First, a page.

1)      Ask  friends and colleagues through Facebook on books/websites they might have used

2)      Check for recommendations

3)      Read educational blogs about teaching media literacy  for some suggestions

4)      Check and read excerpts from the recommended books on Google Books to see if I like them

5)      Watch YouTube or School Tube videos posted by other teachers on media literacy

6)      Check out Delicious additional links and  resources for  media literacy

Using a variety of sources to gain and share knowledge creates an environment of “cross pollination” (Davis, Edmunds & Kelly Bateman, n.d). I think this has contributed vastly to the half-life of knowledge phenomenon. Due to the easy accessibility of information, more people share information, discuss, engage in critical thinking. This then leads to  more people exploring further, enabling them to refute or enhance existing knowledge.

Technology has made networking do easy that I do not even need to leave my seat to gain knowledge. Gone are the days when I would have to see people personally, or talk to them on the phone, for information. Now social networks, web 2.0 and web 3.0 tools have increased the speed and quality information. I can get information from not only those colleagues that I know personally but also those that reside in other cities, states and countries and include people I have never personally met yet through technology we have made a connection (Davis, Edmunds & Kelly Bateman, n.d). This is an important idea as “experience has long been considered the best teacher of knowledge. Since we cannot experience everything, other people’s experiences, and hence other people, become the surrogate for knowledge” (Siemens, n.d).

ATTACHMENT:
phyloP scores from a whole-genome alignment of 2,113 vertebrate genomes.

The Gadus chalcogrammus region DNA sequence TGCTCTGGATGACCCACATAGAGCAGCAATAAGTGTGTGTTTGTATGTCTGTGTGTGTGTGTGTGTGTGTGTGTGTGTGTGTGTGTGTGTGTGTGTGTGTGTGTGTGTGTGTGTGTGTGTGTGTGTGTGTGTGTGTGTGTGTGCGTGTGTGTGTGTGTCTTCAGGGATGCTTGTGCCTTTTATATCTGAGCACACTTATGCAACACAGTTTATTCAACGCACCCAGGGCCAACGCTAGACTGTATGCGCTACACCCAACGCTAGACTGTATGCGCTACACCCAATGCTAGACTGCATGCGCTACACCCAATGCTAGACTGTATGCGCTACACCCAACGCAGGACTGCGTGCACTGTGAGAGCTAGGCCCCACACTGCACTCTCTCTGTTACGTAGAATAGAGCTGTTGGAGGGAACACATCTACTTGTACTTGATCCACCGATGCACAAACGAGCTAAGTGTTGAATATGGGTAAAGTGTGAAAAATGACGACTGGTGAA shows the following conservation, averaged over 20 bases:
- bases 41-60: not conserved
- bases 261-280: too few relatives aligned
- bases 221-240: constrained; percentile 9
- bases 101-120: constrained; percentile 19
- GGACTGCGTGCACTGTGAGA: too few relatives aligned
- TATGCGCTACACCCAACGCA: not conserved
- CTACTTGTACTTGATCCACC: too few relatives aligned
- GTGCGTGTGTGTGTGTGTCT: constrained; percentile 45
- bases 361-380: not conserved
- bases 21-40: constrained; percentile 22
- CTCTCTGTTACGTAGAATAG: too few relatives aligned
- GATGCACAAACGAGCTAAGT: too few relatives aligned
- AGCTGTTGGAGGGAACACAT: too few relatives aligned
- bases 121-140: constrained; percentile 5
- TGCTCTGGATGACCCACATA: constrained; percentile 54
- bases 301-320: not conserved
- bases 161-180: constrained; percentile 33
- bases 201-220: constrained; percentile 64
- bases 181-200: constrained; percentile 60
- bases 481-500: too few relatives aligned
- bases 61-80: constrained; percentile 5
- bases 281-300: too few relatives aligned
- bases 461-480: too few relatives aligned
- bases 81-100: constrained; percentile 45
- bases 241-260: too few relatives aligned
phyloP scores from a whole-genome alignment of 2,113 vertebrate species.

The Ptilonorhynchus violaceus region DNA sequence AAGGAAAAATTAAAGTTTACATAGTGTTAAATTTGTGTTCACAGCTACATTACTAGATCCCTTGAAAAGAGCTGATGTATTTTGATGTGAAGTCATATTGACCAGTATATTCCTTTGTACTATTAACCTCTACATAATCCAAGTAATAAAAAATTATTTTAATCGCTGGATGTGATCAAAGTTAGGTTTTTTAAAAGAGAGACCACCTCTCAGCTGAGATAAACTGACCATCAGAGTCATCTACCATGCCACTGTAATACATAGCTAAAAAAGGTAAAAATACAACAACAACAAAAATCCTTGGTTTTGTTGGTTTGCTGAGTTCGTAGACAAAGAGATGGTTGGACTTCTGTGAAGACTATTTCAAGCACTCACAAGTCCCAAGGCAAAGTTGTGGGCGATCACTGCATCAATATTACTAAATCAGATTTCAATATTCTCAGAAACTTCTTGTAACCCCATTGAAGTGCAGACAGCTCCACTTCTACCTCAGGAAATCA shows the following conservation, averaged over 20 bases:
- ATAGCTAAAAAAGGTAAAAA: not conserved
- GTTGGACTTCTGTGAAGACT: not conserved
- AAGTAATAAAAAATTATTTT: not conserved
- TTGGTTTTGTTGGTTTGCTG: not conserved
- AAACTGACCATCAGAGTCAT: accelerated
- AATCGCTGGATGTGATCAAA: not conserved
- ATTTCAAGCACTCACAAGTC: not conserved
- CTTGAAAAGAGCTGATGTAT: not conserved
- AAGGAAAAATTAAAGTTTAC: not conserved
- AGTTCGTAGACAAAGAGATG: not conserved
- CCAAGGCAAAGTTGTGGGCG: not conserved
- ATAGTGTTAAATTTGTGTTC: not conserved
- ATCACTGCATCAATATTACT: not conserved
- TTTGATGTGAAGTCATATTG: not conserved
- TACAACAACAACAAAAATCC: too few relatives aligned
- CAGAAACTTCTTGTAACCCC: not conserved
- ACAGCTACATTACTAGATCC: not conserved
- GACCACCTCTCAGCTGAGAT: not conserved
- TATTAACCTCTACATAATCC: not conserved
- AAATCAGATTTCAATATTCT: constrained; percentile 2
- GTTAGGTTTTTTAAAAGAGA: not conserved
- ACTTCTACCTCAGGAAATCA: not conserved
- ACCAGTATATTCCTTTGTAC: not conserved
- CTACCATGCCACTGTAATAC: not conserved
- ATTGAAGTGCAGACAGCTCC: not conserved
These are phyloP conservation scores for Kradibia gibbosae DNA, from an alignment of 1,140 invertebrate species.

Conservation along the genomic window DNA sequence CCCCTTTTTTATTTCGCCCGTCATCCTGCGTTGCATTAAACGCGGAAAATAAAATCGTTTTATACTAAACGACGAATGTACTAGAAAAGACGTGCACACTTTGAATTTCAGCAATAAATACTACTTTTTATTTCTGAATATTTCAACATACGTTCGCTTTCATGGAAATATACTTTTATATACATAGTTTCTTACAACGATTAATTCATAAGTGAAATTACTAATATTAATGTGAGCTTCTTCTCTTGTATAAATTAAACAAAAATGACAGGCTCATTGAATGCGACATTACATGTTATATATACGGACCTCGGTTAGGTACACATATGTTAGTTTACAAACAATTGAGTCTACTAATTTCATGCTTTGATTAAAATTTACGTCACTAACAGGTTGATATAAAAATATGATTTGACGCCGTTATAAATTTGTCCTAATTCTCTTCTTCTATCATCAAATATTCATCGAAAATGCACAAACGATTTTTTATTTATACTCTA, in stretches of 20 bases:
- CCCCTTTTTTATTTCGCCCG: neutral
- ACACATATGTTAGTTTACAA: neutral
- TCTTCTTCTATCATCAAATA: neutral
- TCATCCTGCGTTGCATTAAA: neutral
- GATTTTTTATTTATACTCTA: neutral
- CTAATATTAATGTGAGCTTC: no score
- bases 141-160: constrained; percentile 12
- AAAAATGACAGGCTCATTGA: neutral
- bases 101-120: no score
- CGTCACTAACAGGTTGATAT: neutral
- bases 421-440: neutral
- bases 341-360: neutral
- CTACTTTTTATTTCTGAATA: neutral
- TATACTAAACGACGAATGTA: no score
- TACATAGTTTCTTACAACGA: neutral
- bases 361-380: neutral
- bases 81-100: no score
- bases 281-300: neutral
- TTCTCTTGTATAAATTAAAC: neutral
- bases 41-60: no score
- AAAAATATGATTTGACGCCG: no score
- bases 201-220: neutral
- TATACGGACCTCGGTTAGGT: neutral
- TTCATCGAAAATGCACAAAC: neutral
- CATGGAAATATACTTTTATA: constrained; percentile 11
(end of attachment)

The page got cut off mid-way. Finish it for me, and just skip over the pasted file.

The many components of Behaviorism, Cognitivism and Constructivism still stand but as these theories were formed before technology, or when it was limited, they did not take into account how technology, especially social networking, will impact learning.  The sharing of knowledge is a key component of Connectivism and as my mind map and reflection show, Connectivism is a huge component of my learning process.  Over the years I have learnt to accept that “complete knowledge cannot exist in the mind of one person” (Siemens, n.d). This has really helped to enhance and advance the learning process for me as learning from a variety of people has given me multi faceted and a deeper insight into the topic.


Siemens, George . "elearnspace. Connectivism: A Learning Theory for the Digital Age." elearnspace. everything elearning.. N.p., n.d. Web. 1 June 2011.

 Davis, C., Edmunds, E., & Kelly-Bateman, V. (2008). Connectivism. In M. Orey (Ed.), Emerging perspectives on learning, teaching, and technology. Retrieved from

Conlan, J., Grabowski, S., & Smith, K. (2003). Adult learning. In M. Orey (Ed.), Emerging perspectives on learning, teaching, and technology. Retrieved from

No comments:

Post a Comment